Every month, I write a column for our local community magazine, the Hawkesbury Parish News. The copy deadline is the middle of the month prior to the cover date. After having spent much of today in my garden enjoying balmy spring sunshine and spring flowers, it seems odd to recall the stormy weather that had come to seem the norm when I was writing my March column, mid-February, which I’m sharing below.
With Storm Dennis raging outside my study window, I decided to research the naming of storms. The Met Office started this practice just five years ago to make it easier for the media to talk about storms, and so to raise awareness of the dangers they might bring.
A storm is given a human name if it is likely to trigger an amber or red weather warning for wind, rain or snow. A list of 26 named storms is announced at the start of each year, one for each letter of the alphabet. Their names are picked from suggestions submitted by the general public to represent the nation’s cultural mix – hence the likes of Asian Samir and Gaelic Roisin, alongside the solidly English Ellen. The alphabetical list alternates between male and female names. It’s probably only a matter of time before there’s a gender-neutral Robin or Vivan, but Stormy McStormface is a non-starter.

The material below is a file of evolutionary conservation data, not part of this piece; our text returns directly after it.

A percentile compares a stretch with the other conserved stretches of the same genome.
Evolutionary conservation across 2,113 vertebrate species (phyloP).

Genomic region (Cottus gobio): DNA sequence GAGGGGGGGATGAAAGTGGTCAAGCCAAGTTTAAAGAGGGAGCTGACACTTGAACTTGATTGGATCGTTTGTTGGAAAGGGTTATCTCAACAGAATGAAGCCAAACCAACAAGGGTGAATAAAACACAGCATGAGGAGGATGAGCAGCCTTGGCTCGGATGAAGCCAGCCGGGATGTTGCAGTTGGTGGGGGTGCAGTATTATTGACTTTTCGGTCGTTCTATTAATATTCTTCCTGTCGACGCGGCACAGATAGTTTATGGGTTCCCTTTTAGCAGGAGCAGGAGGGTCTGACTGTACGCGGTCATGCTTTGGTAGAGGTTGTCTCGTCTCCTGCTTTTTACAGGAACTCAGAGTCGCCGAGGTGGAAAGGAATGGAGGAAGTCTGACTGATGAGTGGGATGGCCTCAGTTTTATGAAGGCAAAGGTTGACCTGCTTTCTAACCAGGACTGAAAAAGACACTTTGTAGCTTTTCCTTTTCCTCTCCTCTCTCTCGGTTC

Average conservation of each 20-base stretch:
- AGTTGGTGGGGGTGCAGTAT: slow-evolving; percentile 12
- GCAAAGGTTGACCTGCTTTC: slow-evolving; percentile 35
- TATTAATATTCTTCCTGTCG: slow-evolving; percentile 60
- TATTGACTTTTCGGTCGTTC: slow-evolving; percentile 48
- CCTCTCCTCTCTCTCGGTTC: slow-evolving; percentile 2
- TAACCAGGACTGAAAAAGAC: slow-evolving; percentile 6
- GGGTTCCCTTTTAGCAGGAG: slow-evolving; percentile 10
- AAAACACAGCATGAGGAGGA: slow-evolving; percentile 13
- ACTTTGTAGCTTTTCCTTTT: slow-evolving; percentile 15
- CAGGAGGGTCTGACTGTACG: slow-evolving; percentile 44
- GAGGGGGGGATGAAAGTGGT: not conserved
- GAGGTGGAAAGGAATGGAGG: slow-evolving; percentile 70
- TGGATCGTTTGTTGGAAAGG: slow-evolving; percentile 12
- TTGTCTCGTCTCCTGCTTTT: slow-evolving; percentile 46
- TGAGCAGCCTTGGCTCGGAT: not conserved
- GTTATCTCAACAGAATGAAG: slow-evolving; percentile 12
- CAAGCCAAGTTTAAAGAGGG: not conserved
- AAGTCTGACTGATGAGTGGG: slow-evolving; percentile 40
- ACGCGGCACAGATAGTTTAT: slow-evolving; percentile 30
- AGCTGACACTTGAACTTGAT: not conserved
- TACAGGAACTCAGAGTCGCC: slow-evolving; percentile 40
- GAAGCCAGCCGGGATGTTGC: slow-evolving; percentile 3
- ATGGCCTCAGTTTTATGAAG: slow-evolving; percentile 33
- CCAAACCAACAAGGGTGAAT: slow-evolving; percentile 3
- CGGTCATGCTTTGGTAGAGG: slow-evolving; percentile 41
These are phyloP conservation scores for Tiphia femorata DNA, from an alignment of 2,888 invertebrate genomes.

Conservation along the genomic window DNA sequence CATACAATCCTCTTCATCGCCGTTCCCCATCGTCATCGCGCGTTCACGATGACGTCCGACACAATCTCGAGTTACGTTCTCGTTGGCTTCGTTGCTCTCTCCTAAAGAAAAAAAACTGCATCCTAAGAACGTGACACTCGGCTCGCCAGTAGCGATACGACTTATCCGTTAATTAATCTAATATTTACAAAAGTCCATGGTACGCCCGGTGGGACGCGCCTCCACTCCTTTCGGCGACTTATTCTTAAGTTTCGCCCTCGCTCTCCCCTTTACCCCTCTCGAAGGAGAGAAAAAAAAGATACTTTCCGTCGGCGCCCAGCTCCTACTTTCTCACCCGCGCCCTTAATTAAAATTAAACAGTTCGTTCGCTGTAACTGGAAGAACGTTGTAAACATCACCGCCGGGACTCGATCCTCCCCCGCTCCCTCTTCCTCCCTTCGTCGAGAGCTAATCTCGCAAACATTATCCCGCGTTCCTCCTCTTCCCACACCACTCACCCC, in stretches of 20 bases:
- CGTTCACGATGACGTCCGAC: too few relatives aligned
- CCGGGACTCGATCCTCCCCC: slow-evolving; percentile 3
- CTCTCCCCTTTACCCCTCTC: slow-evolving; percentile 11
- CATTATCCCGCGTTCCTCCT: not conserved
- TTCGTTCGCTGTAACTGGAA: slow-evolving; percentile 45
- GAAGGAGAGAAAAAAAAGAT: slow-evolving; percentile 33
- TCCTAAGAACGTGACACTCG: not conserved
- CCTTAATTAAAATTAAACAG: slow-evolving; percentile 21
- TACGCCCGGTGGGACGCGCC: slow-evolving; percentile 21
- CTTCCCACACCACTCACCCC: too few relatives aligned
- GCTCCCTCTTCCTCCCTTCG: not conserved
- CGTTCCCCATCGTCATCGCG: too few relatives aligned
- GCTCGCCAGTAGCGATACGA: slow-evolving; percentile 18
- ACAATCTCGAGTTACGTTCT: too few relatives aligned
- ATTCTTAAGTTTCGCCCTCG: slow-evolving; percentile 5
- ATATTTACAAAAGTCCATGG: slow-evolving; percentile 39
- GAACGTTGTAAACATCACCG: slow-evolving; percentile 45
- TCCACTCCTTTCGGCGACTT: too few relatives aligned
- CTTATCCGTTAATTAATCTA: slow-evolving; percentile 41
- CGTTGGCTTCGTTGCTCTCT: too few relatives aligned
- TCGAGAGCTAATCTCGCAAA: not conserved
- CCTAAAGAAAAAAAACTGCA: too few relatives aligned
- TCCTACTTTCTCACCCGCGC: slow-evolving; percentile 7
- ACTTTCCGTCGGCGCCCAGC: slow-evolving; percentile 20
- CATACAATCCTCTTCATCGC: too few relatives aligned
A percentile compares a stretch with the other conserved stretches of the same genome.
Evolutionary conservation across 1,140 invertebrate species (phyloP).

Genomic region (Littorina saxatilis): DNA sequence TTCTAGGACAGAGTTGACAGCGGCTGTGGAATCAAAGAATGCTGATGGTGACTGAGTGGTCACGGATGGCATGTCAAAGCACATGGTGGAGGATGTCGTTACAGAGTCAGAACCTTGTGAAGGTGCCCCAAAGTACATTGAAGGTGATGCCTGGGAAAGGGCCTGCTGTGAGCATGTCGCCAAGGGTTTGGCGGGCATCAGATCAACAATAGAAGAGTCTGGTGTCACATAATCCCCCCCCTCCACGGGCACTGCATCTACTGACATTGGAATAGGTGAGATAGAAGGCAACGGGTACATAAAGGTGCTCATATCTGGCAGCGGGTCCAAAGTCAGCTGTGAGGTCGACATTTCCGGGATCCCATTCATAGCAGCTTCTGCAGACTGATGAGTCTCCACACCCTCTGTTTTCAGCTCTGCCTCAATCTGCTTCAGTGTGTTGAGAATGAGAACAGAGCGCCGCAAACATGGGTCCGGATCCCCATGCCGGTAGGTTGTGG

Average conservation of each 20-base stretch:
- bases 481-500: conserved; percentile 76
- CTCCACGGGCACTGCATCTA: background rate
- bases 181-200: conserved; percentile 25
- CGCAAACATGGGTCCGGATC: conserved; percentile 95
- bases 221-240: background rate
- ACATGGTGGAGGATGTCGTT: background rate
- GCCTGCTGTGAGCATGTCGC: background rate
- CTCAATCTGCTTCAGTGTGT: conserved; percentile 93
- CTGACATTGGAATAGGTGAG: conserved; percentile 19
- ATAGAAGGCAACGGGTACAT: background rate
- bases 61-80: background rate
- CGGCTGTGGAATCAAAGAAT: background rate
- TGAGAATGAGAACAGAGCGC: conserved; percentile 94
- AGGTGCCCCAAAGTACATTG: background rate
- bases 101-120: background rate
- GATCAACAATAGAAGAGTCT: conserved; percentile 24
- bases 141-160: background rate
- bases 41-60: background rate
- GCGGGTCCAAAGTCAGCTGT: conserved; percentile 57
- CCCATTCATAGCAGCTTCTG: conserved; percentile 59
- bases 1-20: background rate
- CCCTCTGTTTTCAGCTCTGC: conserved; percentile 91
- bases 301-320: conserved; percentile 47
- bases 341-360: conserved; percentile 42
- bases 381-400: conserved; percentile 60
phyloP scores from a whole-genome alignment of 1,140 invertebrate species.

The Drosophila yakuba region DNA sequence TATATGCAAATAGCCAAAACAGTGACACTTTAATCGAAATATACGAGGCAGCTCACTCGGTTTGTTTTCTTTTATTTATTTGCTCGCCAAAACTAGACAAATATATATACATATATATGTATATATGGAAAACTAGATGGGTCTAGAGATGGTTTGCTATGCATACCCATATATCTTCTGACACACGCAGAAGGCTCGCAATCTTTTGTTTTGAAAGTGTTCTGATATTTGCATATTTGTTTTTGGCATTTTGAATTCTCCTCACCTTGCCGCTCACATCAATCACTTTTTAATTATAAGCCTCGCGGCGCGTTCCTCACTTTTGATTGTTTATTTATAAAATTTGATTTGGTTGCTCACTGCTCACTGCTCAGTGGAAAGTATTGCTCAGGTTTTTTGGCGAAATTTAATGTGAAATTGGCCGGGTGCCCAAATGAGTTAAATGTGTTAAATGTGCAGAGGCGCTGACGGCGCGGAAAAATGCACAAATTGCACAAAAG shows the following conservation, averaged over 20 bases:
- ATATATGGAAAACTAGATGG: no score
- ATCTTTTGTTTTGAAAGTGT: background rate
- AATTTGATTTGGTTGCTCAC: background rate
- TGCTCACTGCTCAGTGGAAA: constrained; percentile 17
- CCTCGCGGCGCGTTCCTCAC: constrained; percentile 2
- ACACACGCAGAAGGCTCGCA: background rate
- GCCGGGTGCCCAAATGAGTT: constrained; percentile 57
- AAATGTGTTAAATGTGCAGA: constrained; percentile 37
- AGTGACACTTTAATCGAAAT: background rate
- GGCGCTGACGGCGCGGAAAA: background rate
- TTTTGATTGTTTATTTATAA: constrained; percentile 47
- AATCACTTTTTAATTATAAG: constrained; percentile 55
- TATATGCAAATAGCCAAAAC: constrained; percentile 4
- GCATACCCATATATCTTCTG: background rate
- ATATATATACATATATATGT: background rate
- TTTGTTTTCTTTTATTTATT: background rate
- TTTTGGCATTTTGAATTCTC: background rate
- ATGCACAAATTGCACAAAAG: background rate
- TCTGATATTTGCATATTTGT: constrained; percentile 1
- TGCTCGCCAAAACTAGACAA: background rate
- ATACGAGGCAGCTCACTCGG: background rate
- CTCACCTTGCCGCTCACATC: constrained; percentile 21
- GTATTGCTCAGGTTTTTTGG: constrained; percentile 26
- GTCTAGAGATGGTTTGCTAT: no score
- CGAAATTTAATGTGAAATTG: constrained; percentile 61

The appearance of Storm Willow in the 2020 list surprised me. I’d always thought of Willow as a good name for a cat, as in Pussy Willow, and it’s currently #23 in the cat name charts. But it’s now also in the top ten for baby girls born in 2020. Who knew? It’s still not a name I’d associate with a scary storm.
But then nor is Dennis, even though psychologists claim that unconscious bias makes us most fear storms with male names. The name Dennis makes me picture a genial old man sitting by the fire with pipe and slippers doing the newspaper crossword. The trees in my garden currently being buffeted about by Storm Dennis beg to differ.
Casting my eye down the list of names for the rest of 2020, there is one that leaps out as easily the most ominous. I can’t help wondering whether the Met Office really thought this particular choice through. In the meantime, look out for Storm Noah, folks – and better start building that ark…
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